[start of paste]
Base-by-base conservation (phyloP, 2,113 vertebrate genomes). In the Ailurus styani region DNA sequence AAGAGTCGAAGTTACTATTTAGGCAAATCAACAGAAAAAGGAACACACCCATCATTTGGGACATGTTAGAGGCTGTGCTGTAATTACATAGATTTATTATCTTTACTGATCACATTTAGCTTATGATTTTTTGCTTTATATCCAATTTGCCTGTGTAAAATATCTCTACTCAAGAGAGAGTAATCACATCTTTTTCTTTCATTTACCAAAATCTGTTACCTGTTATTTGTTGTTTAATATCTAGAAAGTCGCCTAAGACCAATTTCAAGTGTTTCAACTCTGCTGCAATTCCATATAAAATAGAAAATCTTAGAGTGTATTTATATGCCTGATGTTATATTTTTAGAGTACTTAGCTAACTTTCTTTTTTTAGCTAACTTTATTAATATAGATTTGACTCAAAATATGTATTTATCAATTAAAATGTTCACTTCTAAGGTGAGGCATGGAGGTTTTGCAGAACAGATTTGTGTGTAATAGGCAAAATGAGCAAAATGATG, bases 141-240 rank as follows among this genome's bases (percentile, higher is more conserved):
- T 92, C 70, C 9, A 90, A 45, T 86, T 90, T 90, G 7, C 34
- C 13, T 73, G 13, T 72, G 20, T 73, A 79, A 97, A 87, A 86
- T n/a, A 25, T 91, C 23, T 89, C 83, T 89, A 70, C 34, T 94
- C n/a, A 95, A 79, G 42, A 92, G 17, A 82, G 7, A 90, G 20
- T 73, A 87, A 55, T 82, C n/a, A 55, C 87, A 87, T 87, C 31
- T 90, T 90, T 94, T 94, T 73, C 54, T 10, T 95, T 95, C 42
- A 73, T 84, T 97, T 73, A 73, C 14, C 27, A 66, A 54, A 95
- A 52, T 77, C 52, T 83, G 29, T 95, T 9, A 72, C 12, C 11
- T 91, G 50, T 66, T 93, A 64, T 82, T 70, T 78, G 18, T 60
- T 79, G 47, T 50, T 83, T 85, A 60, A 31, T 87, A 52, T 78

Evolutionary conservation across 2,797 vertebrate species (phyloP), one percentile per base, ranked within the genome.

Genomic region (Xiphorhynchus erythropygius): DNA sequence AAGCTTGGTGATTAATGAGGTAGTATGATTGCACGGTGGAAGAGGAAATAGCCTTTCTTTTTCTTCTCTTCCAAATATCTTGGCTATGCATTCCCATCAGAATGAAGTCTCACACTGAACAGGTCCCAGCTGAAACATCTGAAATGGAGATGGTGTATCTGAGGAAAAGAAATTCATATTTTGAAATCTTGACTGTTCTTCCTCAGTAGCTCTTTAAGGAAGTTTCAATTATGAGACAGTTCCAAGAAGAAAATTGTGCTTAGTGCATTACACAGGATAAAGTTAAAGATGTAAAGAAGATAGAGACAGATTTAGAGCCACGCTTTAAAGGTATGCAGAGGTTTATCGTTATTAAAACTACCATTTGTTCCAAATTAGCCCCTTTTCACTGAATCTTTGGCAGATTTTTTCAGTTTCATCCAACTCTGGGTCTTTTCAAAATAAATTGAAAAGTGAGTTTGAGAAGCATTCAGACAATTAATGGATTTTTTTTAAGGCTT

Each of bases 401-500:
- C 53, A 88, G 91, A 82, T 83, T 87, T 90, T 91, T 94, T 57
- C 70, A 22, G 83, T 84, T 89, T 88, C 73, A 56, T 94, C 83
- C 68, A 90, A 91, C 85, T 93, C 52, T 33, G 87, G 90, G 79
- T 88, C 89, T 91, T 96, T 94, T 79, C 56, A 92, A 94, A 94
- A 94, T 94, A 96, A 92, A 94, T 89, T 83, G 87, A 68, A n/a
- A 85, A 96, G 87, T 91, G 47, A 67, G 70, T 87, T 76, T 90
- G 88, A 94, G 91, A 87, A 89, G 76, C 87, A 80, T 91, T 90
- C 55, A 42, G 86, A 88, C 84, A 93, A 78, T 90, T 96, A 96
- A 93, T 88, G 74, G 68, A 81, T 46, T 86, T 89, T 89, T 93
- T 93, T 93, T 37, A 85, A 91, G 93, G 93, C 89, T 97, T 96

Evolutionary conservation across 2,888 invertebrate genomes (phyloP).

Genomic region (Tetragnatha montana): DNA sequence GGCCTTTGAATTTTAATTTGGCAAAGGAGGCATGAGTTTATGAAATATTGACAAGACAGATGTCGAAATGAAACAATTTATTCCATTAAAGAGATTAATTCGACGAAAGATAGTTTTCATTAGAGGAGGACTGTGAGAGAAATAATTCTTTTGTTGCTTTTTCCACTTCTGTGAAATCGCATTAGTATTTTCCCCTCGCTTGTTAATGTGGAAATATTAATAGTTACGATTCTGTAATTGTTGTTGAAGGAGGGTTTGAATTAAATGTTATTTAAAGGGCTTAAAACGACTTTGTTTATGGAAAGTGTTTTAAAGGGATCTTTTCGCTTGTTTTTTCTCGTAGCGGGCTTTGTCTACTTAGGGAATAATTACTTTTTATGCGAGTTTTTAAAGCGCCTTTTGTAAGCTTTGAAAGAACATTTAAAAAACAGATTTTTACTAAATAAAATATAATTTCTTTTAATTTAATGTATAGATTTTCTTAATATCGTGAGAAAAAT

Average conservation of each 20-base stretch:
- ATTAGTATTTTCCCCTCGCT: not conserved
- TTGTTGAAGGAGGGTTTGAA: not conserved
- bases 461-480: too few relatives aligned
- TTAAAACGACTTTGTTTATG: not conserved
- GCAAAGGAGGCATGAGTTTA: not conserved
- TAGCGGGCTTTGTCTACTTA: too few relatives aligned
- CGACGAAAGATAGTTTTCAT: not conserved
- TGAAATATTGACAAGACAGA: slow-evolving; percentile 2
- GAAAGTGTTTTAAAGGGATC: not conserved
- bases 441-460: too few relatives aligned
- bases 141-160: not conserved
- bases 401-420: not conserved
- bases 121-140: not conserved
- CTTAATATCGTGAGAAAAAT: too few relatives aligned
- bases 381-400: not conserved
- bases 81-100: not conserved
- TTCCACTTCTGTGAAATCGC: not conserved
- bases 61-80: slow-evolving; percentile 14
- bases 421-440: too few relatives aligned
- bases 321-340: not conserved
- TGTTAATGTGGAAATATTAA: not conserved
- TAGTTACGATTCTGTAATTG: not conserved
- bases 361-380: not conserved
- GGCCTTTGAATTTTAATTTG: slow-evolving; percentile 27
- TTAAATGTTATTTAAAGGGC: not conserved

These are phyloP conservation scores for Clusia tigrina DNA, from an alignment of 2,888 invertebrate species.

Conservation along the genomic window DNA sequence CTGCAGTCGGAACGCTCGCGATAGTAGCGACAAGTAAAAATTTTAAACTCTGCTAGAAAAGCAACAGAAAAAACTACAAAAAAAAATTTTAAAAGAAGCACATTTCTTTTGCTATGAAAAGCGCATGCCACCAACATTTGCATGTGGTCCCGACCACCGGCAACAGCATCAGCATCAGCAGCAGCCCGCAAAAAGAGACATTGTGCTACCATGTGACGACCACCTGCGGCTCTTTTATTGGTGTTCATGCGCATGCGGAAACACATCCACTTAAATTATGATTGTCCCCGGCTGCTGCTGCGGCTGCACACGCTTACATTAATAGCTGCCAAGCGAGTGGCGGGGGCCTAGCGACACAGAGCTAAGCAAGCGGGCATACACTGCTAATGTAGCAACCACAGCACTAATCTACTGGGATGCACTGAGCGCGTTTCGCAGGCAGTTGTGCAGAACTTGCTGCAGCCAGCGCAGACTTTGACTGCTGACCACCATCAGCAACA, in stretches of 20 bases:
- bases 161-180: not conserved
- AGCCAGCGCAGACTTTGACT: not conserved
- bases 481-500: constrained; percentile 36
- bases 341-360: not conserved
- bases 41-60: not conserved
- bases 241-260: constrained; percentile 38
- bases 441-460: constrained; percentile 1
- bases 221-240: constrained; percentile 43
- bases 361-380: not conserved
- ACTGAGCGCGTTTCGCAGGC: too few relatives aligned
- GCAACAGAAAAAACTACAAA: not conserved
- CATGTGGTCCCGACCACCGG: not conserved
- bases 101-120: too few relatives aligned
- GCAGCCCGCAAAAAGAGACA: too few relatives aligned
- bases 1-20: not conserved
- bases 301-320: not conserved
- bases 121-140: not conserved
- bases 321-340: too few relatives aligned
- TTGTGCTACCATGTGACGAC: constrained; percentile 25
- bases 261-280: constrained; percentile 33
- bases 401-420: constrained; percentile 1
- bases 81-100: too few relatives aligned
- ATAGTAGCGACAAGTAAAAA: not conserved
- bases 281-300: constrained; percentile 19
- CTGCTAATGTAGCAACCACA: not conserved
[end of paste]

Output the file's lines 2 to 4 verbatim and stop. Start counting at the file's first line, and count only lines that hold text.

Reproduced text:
- T 92, C 70, C 9, A 90, A 45, T 86, T 90, T 90, G 7, C 34
- C 13, T 73, G 13, T 72, G 20, T 73, A 79, A 97, A 87, A 86
- T n/a, A 25, T 91, C 23, T 89, C 83, T 89, A 70, C 34, T 94